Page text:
In Kedey v. Petty, 153 Ind. 179 (54 N.E. 798), it is said:

"`Renewed' or `renewal,' as applied to promissory notes, in commercial and legal parlance means something more than the substitution of another obligation for the old one. It means to re-establish a particular contract for another 2. WORDS AND period of time. It means to restore to its PHRASES: former conditions. `An obligation on which the "renew." time of payment has been extended.' * * * `Imparting continued or new force and effect.'"

In Lowry Nat. Bank v. Fickett, 122 Ga. 489 (50 S.E. 396), the Georgia court said:

"As applied to promissory notes, the term `renewal' has been held to mean `the re-establishment of the particuar contract for another period of time.'"

In Carter v. Brooklyn Life Ins. Co., 110 N.Y. 15 (17 N.E. 396), the New York court said:

"To renew, in its popular sense, is to refresh, revive, or rehabilitate an expiring or declining subject, but is not appropriate to describe the making of a new contract or the creation of a new existence."

The word "renewed," as indorsed on a note, may be considered as meaning "received the interest for a renewal," and may properly be regarded as an agreement to consider the note to be the same as if made in the same terms anew from that date. Lime Rock Bank v. Mallett, 34 Me. 547, 549 (56 Am. Dec. 673).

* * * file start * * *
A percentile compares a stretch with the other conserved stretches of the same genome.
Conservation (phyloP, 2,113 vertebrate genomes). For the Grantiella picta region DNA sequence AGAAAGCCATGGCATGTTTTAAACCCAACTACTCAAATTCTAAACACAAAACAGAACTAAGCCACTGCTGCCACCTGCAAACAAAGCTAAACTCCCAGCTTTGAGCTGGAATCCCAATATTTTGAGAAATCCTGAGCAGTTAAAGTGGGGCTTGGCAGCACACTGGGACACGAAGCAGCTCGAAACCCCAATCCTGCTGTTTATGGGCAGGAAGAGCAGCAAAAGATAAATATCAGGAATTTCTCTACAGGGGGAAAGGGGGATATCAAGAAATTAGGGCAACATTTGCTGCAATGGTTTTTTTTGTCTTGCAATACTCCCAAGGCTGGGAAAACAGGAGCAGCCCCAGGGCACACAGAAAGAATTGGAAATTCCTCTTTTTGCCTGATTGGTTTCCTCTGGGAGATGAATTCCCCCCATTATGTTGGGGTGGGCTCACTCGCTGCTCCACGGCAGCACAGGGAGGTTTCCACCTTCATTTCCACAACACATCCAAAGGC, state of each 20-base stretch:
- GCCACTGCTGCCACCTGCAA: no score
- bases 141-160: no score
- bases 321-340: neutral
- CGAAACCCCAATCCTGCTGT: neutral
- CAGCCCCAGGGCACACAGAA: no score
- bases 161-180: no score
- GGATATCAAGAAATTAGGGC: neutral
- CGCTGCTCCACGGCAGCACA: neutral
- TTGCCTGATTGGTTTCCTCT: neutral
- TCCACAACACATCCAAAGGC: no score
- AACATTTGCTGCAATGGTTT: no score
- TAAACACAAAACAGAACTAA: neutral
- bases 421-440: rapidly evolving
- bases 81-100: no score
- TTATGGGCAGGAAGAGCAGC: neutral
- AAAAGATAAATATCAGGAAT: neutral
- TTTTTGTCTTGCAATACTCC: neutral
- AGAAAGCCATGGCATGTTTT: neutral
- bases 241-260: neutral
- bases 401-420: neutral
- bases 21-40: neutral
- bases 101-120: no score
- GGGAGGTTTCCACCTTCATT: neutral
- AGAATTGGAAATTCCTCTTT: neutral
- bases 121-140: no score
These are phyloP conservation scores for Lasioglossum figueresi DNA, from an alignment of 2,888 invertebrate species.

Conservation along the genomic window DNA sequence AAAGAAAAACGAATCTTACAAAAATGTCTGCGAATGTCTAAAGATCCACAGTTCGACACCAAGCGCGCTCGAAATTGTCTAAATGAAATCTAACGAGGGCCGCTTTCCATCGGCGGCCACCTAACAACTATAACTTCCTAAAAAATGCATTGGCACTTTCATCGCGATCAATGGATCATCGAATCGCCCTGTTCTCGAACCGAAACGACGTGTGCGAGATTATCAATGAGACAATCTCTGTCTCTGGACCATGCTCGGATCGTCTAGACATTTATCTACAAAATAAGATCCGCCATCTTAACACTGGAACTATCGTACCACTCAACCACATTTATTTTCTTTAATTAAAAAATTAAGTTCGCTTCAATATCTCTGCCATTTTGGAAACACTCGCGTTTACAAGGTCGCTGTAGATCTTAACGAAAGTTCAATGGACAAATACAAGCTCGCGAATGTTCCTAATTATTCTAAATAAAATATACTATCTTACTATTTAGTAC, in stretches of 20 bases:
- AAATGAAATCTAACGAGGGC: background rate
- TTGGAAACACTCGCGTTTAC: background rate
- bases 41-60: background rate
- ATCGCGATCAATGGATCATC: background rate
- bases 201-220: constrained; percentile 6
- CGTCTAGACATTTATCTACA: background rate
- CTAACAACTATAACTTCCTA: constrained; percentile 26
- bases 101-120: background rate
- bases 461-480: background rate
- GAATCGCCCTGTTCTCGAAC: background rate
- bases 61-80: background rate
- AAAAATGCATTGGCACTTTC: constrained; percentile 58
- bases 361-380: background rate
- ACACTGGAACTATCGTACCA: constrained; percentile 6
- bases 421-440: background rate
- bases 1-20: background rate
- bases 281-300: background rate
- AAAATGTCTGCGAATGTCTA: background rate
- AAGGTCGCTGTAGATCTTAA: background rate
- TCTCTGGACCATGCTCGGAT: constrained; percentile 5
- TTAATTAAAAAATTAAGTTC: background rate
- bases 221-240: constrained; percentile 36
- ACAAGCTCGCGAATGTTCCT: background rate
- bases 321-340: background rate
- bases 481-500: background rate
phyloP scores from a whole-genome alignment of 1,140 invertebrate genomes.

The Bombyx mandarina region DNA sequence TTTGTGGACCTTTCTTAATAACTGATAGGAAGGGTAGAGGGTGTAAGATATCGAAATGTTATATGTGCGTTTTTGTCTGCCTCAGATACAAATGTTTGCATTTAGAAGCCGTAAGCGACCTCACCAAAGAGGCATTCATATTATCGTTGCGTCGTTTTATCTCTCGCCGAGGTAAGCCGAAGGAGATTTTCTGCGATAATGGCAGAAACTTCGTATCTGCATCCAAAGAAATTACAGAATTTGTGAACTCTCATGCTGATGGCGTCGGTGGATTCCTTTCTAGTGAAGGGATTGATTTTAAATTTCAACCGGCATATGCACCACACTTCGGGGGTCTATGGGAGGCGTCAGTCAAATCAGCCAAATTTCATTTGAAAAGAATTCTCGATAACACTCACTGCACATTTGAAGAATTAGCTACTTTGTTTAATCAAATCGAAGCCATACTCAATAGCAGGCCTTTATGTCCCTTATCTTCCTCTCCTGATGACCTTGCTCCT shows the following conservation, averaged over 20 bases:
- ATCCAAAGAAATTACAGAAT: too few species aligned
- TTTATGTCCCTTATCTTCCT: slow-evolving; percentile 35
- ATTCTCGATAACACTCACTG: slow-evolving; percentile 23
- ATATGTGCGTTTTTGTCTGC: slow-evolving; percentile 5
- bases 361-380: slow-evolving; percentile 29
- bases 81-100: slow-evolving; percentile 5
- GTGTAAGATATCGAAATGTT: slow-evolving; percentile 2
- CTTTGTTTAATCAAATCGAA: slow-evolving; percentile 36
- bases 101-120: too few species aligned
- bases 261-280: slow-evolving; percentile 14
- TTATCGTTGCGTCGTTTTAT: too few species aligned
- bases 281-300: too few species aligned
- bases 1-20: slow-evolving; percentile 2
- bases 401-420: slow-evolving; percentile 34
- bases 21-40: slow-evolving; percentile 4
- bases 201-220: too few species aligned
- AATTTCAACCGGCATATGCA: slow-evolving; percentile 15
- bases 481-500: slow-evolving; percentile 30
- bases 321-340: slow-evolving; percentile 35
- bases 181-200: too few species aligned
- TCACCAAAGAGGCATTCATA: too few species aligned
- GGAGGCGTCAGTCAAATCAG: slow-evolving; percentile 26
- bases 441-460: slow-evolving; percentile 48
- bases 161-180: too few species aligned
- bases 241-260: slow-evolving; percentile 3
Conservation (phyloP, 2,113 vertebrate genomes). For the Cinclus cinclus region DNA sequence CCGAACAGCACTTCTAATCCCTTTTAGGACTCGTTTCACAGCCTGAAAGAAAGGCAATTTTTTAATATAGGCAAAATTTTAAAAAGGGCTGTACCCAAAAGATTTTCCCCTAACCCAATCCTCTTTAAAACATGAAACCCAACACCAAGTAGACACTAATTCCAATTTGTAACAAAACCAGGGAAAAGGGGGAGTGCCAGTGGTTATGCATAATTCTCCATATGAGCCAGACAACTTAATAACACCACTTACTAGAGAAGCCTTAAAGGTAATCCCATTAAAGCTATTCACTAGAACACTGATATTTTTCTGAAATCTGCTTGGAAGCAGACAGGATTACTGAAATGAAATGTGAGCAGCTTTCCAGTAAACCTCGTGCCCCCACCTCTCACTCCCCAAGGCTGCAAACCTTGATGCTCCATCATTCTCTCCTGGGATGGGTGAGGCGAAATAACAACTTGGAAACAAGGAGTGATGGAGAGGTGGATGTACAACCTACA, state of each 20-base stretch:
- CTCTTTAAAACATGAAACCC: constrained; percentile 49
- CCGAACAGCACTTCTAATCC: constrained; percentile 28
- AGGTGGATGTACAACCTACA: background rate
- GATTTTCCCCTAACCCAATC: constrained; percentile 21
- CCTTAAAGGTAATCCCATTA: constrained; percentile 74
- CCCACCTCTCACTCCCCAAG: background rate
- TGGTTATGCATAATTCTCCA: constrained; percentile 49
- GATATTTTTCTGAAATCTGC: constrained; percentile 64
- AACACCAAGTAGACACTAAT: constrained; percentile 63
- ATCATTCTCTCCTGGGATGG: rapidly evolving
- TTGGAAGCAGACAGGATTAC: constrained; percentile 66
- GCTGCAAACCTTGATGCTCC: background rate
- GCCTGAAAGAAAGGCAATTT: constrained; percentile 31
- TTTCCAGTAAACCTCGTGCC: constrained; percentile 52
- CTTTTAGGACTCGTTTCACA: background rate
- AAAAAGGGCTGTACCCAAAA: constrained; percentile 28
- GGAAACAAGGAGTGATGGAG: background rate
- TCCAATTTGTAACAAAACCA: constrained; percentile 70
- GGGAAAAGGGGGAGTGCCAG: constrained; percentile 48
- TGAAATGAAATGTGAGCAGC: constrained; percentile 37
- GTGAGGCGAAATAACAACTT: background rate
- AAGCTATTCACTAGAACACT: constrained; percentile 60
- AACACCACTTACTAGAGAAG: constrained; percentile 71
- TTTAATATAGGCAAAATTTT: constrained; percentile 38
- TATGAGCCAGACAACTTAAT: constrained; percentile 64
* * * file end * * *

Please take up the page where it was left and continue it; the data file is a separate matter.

In Holloway v. Schmidt, 33 Misc. Rep. 747 (67 N.Y. Supp. 169), the court said, in substance, that a clause in a lease giving the lessee the "first privilege of a renewal" gives the prior right to a lease upon terms the same as in the first lease, provided that the property is relet at the expiration of the first lease.

In Leavitt v. Maykel, 203 Mass. 506 (89 N.E. 1056), the Massachusetts court said that the word "renew" in a lease providing that the lessee shall have the right to renew the lease "imports a giving of a new lease like the old one, with the same terms, stipulations, and covenants * * *."

Webster's New International Dictionary defines "renew:"

"To make new again; to restore to freshness * * *; also, to restore to fullness or sufficiency; * * * to grant or obtain an extension of; to continue in force for a fresh period * * *."

It is apparent that, in the Kiefer case, supra, the situation came within any one or all of the foregoing definitions, and therefore that case was rightly decided. It is also quite apparent that the fact situation we have before us does not come within any one of these definitions, and it necessarily follows that the ruling of the court on this ground of the motion to direct a verdict was right.

The next ground of the motion to direct was that the evidence was wholly lacking to show that the bank was 3. CORPORA- duly incorporated. A copy of the articles of TIONS: incorporation, under the certificate of the corporate secretary of state, which was introduced in existence evidence, was sufficient. Sections 11296 to and fran- 11304, inclusive, of the Code of 1927. chise: proof of incorpora- tion: cer- tified copy of articles.